Planning Ahead: Mapping Out Your Ideal Music Curriculum

Planning ahead is an amazing thing to do in the summer before school starts, or in the first month of the school year. However, even if you start in the middle of the year it’s not too late, and definitely worth it.

When planning for the school year it’s best to start with a broad look of your goals for each grade you see. Once you understand what concepts you’d like to cover, its much easier to choose songs, activities, performance programs, and finally to create your lessons.

A concept table is the best place to start.  

General Music Curriculum

What is a Concept Table?

Curriculum outline example

Simply put, a concept table  is a curriculum map. It shows what you want your students to learn and when.

It’s a zoomed-out view of your musical goals for your whole program. A concept table is a map of your entire curriculum, for every grade. I love it because as the school year gets going it’s easy for me to lose track of my goals for my students. A concept table keeps me accountable.

Something to note right off the bat is that this is a concept table, not a skills table. A concept table doesn’t show what you want students to be able to do with these concepts. Specific skills around improvising, reading, singing, and playing come later.

For now, the goal is to get a single sheet of paper that has all your concept goals for your students. This guides the rest of the lesson planning process. 

Add To Cart

This concept table is a part of my larger elementary planning kit.

You can purchase the entire planning kit, or you can grab the free blank concept table below!

Just click the image to download.

Free download - blank concept table

Free download - blank concept table


Writing Your Concept Table: Things to Consider

There’s a lot to consider when starting to design a concept table of your own:

  • How many times a week do you see your students?
  • What is your expected number of missed classes due to weather, school assemblies, field trips, or your own personal time off?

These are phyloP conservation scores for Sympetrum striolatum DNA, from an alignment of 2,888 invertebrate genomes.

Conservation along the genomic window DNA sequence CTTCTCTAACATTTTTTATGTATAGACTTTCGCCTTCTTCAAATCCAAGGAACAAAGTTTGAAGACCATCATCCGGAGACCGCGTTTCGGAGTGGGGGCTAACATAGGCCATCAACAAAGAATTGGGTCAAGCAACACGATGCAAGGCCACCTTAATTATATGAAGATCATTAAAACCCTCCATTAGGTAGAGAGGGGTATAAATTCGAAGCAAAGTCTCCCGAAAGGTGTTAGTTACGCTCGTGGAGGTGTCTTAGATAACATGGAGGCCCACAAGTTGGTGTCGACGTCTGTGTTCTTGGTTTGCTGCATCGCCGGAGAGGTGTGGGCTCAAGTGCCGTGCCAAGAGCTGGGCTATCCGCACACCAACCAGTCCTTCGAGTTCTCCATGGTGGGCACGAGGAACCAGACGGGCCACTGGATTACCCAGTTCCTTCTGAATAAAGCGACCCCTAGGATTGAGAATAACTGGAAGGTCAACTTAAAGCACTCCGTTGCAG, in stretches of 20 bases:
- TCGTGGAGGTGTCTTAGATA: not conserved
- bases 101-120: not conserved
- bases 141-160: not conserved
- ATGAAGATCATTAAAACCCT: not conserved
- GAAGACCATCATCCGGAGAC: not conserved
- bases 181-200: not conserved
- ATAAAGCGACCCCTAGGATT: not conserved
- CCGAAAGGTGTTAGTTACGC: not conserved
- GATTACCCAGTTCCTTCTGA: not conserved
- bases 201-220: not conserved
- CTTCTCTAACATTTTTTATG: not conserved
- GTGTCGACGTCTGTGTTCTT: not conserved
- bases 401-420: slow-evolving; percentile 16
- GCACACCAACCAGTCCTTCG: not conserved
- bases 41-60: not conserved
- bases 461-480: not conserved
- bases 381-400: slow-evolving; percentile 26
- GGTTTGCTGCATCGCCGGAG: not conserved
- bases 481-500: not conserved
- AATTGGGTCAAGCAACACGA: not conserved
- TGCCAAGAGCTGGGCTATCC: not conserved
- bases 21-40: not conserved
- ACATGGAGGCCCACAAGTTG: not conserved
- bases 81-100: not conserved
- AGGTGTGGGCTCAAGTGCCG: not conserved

• Do you teach at one school or several schools? 
  • How long have you been teaching the students, and where are they already? 
  • In what grade do students enter your program? 
  • In what grade do they leave?

All of these things will change how you outline your concept table and what you can realistically teach within your given timeframe.

You Can't Teach Everything:

Things are missing in the example concept table above. Where is the category for teaching music history? Where is the Jazz section?  As you choose what broad sections to include (rhythm, melody, form, etc.) you’ll notice that some topics simply don’t make the cut to be included in the Concept Table. That doesn’t mean that we don’t teach them.

Rather, we choose concepts that are broad enough to encompass our other learning goals. For example, there’s absolutely no reason that you can’t include a listen to the Surprise Symphony when teaching eighth and quarter notes to your 1st graders. You can also have a great time discussing Benny Goodman when you introduce the clarinet as an instrument of the orchestra.

Start at the End

Take time to think about what you truly care about as a teacher. What skills and understandings do you want students to have when they leave your program? What do you want your students to be able to do at the end of each year? Break things down and plug them in.

You can’t teach it all but when you’re intentional about curriculum planning you can give students a solid foundation that allows them to be lifelong musical learners.

The Plan will Change.

Of course when we’re planning we would love to think that all our plans will be able to be executed perfectly, without a hitch or hiccup.

However, we all know that even though we’ve planned in things like snow days and field trips, the reality is that we will likely get off from our curriculum outline.

That’s okay.

Students may not learn at the rate we expect. Especially if this is your first time mapping out curriculum goals for your students or if you’re starting at a new school, be prepared for the possibility that your table may end up looking very different from where you started it.

The beauty of the concept table is in its simplicity, and how broad it is to fit in the things that you truly care about teaching.

Why Write a Concept Table

What we find in the process of creating a concept table is that the act of intentionally thinking through your dreams for your students may end up being more important than the result itself. This valuable paper can have incredible benefit to your students and your own peace of mind.

And by the way. There’s absolutely nothing wrong with using resources that spell out a curriculum for you.

These can be helpful starting guides and can get you going in the right direction if you’re struggling to get started. The shortcoming with these pre-made curriculums is that they fail to take into account your own personal teaching goals for your students.

In contrast, a concept table is a simple way to map out your own ideal curriculum, tailor-made for your own program. I love it because when its done thoughtfully, the rest of your curriculum has a straightforward structure, making it easy to plan out your year. 

How are you planning ahead this year? 

Let me know in the comments section!